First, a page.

destroyed, uprooted, liquidated," he said. Russia would
                        also "like to have a new quality in our relations and
                        have in the United States a reliable and predictable
                        partner," he added. "This top task is more important
                        that getting any momentary material advantages." ...

11/15/2001  from AP:
                        No Agreement on Missile Defense
                        By RON FOURNIER, AP White House Correspondent
                        Thursday November 15 6:23 PM ET
                        CRAWFORD, Texas (AP) - President Bush and Russian
                        President Vladimir Putin failed to resolve their dispute
                        over U.S. missile shield plans Thursday but pledged on a
                        harmonious final day of summitry to fight terrorism and
                        deepen U.S.-Russian ties. ``Our differences will not
                        divide us,''
Bush told hundreds of students and
                        townspeople in a steamy high school gym. ...
                        Putin reaffirmed his opposition to anti-missile tests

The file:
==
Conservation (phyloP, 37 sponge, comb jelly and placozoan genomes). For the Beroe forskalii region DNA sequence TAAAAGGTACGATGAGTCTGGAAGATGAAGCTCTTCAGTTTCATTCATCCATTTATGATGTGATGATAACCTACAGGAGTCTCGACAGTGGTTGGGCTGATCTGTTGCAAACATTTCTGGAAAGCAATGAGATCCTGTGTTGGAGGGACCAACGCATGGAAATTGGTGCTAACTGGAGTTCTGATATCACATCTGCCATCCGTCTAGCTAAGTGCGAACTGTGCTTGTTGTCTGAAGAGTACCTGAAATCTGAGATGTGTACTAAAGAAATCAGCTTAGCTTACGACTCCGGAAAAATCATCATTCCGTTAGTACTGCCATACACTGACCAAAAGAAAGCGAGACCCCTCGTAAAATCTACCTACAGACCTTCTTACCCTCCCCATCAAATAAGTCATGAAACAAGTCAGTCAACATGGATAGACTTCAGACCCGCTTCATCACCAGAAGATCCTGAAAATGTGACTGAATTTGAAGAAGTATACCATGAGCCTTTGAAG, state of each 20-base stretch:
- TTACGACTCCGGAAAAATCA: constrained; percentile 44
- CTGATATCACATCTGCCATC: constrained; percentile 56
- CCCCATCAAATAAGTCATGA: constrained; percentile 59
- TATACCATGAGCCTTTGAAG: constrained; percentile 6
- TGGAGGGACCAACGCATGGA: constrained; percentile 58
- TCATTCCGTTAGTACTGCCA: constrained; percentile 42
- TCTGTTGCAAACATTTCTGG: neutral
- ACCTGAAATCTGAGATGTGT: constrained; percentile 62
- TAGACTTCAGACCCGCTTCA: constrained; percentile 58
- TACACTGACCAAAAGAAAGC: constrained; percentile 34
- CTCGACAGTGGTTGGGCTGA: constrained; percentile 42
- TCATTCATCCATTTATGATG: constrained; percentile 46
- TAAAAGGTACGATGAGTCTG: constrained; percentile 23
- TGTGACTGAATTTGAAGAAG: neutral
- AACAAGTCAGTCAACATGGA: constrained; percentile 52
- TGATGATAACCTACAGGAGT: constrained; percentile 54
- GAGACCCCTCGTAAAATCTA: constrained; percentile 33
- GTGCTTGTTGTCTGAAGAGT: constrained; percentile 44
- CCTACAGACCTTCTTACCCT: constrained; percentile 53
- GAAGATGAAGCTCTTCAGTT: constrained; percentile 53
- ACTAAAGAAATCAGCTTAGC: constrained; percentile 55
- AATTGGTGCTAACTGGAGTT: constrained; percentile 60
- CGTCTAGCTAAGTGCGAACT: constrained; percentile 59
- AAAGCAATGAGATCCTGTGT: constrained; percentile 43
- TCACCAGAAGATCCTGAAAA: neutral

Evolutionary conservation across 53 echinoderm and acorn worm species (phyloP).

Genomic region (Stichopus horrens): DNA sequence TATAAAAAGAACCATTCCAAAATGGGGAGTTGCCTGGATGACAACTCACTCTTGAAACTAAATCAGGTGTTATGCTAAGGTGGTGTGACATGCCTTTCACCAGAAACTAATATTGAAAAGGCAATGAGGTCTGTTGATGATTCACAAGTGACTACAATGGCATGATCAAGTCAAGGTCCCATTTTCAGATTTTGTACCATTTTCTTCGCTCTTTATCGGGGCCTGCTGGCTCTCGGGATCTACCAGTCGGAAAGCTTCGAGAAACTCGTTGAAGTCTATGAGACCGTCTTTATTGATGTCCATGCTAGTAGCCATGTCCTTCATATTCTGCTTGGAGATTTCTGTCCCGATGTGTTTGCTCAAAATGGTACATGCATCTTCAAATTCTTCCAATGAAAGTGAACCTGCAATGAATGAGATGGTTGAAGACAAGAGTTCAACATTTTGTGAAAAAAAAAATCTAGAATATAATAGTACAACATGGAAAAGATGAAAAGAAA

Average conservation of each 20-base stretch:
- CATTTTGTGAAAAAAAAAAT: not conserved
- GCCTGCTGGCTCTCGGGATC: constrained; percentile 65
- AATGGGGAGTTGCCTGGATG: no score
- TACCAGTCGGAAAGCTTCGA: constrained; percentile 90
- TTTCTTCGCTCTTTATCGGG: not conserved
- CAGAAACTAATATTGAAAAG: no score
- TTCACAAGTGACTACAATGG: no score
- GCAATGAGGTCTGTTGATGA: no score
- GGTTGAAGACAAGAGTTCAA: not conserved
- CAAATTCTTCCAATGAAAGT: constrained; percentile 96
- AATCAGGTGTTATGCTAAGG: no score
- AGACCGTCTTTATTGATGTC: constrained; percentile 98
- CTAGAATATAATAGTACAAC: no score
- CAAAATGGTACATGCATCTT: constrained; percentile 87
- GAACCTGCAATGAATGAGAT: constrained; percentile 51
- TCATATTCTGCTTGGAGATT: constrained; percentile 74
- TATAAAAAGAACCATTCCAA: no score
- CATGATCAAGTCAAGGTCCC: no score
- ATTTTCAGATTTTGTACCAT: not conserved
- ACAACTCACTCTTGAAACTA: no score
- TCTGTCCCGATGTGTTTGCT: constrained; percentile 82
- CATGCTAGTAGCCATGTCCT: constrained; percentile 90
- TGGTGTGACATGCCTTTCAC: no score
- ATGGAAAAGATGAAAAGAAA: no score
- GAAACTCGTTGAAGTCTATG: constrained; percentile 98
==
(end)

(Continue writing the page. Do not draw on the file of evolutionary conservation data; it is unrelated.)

that would violate the 1972 Anti-Ballistic Missile
                        Treaty. But he also said that, no matter what Bush does,
                        ``under no circumstances could it lead to any tension in
                        the relations between Russia and the United States.'' ...
                        ``We shall continue our discussions,'' Putin said. ...
                        Despite Putin's reservations on missile defense, Bush
                        ``continues to believe he has got to move forward with
                        the testing program in a robust way,'' Condoleezza Rice,
                        Bush's national security adviser, said later. ``We're
                        soon going to run up against certain constraints of the
                        treaty,'' she said. ...

11/15/2001  from AP:
                        Rumsfeld Worried About NKorea Missiles
                        By GEORGE GEDDA, Associated Press Writer
                        Thursday November 15 6:27 PM ET
                        WASHINGTON (AP) - Defense Secretary Donald Rumsfeld said
                        Thursday that North Korea poses a ``very real'' threat
                        to the United States through its missile development,
                        export policies and attempts to produce weapons of mass
                        destruction. Rumsfeld spoke of the Bush administration's
                        worries about the reclusive communist state during a
                        joint news conference with Kim Dong-shin, defense